Implementing a Static Builder using Extension Methods in C#

Date Published: July 22, 2021

Implementing a Static Builder using Extension Methods in C#

While not technically following the Builder Pattern, a static builder implemented with extension methods is another way to achieve the same functionality.

Typical Builder

In the typical Builder Pattern, the Builder class has a number of methods which return itself, then a Build method which returns an instance of the class being built:

// adapted from https://deviq.com/design-patterns/builder-pattern
public class SaladBuilder()
{
    private Salad _salad = new();

    public SaladBuilder WithLettuce(Lettuce lettuce)
    {
        _salad.Lettuce = lettuce;
        return this;
    }

    public SaladBuilder WithDressing(Dressing dressing)
    {
        _salad.Dressing = dressing;
        return this;
    }

    public SaladBuilder WithTomatoes()
    {
        _salad.Tomatoes = true;
        return this;
    }

    public SaladBuilder WithCroutons()
    {
        _salad.Croutons = true;
        return this;
    }

    public Salad Build()
    {
        return _salad;
    }
}

To get a Salad with certain properties, you would call:

var builder = new SaladBuilder();

var salad = builder.WithLettuce(iceberg).WithDressing(italian).WithCroutons().Build();

If you're unfamiliar with the Builder Pattern and/or want a more in-depth explanation, you can read my previous post on the Builder Pattern.

Static Builder with Extension Methods

A similar result can be achieved by implementing a static "builder" with extension methods. The only real reason this builder is static is that extension methods need to be static. This implementation is not technically an implementation of the Builder Pattern, but it does almost exactly the same thing.

Extension methods are methods that use the this keyword in their parameters and can be called on a class that is not the class in which they are defined. Odds are that even if you've never heard of them, you've used extension methods before without even knowing it. Some common built-in extension methods in C# are included in System.Linq, for example.

public static class SaladBuilderWithExtensionMethods()
{
    public static Salad BuildDefaultSalad()
    {
        return new Salad();
    }

    public static Salad WithLettuce(this Salad salad, Lettuce lettuce)
    {
        salad.Lettuce = lettuce;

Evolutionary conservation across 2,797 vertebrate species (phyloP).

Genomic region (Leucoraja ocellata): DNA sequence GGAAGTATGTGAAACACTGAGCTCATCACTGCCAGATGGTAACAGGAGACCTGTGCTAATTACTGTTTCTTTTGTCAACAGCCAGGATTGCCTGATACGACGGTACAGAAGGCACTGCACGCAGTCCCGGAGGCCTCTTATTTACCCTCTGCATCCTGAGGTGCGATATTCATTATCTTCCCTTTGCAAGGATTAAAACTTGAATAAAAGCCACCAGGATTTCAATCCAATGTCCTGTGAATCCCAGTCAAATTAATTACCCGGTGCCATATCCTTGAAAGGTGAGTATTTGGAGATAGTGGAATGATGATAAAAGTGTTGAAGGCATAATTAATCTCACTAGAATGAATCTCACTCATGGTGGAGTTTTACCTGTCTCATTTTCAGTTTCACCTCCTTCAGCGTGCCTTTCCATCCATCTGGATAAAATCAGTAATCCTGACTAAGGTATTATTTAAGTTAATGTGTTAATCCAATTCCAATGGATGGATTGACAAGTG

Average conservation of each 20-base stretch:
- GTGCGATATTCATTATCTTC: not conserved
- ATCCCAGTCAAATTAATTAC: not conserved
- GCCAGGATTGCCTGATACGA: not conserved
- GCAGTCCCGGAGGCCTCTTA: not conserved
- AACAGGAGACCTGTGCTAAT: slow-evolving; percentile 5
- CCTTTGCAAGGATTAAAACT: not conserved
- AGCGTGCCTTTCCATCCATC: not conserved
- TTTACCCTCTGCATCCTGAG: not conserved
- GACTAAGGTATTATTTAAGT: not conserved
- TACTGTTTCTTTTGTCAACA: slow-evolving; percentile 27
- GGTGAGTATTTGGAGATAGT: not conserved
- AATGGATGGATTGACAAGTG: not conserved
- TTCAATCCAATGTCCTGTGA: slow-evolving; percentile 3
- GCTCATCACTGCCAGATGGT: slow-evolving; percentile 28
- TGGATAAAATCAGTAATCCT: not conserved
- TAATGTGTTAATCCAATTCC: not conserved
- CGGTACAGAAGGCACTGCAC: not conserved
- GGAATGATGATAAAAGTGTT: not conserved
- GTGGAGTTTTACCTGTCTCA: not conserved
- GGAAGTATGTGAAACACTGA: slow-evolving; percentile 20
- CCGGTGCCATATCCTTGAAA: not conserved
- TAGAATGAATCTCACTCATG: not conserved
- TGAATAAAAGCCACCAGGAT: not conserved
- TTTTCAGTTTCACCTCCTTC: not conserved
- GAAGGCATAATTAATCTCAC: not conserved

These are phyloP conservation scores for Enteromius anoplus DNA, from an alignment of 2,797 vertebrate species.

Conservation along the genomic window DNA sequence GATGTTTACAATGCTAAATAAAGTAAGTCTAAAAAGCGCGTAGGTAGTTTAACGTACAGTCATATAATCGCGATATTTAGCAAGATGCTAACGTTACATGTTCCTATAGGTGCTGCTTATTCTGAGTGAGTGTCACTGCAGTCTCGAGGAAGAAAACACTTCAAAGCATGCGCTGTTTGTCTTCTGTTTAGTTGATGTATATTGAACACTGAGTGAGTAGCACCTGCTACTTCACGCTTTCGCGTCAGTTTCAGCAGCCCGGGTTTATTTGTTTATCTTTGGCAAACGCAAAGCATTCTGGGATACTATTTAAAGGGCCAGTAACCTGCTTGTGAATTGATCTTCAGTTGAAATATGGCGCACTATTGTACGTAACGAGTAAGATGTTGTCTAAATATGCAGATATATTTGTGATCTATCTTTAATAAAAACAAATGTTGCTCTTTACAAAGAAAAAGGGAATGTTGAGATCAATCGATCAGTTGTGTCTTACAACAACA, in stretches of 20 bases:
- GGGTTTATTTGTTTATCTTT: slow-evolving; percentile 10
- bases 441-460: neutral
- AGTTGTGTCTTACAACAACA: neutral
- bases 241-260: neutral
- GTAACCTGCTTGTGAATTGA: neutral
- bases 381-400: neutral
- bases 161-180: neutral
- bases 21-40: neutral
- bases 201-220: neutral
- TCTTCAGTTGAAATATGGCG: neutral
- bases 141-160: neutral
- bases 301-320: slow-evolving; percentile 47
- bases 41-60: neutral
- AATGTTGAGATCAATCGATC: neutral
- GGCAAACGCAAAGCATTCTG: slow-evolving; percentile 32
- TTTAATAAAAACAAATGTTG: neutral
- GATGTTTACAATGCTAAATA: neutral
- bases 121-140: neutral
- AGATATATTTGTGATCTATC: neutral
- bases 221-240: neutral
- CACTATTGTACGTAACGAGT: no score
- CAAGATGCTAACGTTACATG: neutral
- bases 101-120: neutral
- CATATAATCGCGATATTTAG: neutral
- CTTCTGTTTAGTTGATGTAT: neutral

return salad;
    }

    public static Salad WithDressing(this Salad salad, Dressing dressing)
    {
        salad.Dressing = dressing;
        return salad;
    }

    public static Salad WithTomatoes(this Salad salad)
    {
        salad.Tomatoes = true;
        return salad;
    }

    public static Salad WithCroutons(this Salad salad)
    {
        salad.Croutons = true;
        return salad;
    }
}

To get a Salad with certain properties with this implementation, you would call:

var salad = SaladBuilderWithExtensionMethods.BuildDefaultSalad().WithLettuce(iceberg).WithDressing(italian).WithCroutons();

Conclusion

The main difference in how these implementations are used is that the Build/BuildDefaultSalad method is called first in the second implementation, rather than last, as in the typical Builder Pattern.

Otherwise there's not a ton of difference, although the second implementation is perhaps a bit more flexible than the first, since the SaladBuilder's methods all return SaladBuilders, and all I want is a salad. I don't want to eat a SaladBuilder! The SaladBuilderWithExtensionMethods gives me Salads, not SaladBuilderWithExtensionMethods, so it is probably a more flexible implementation.

Personally, I like the second implementation; it just makes more sense to me. But as I've only been coding for a few years - and only for a little over a year in C# - I wonder what the drawbacks might be to that implementation and whether there are different applications in which one implementation or the other might be preferred. I'd really love to know what you think, so if you have any thoughts, please comment on this article or submit something through the Contact page!

Thanks for reading! I hope you find this and other articles here at ilyanaDev helpful! Be sure to follow me on Twitter @ilyanaDev.

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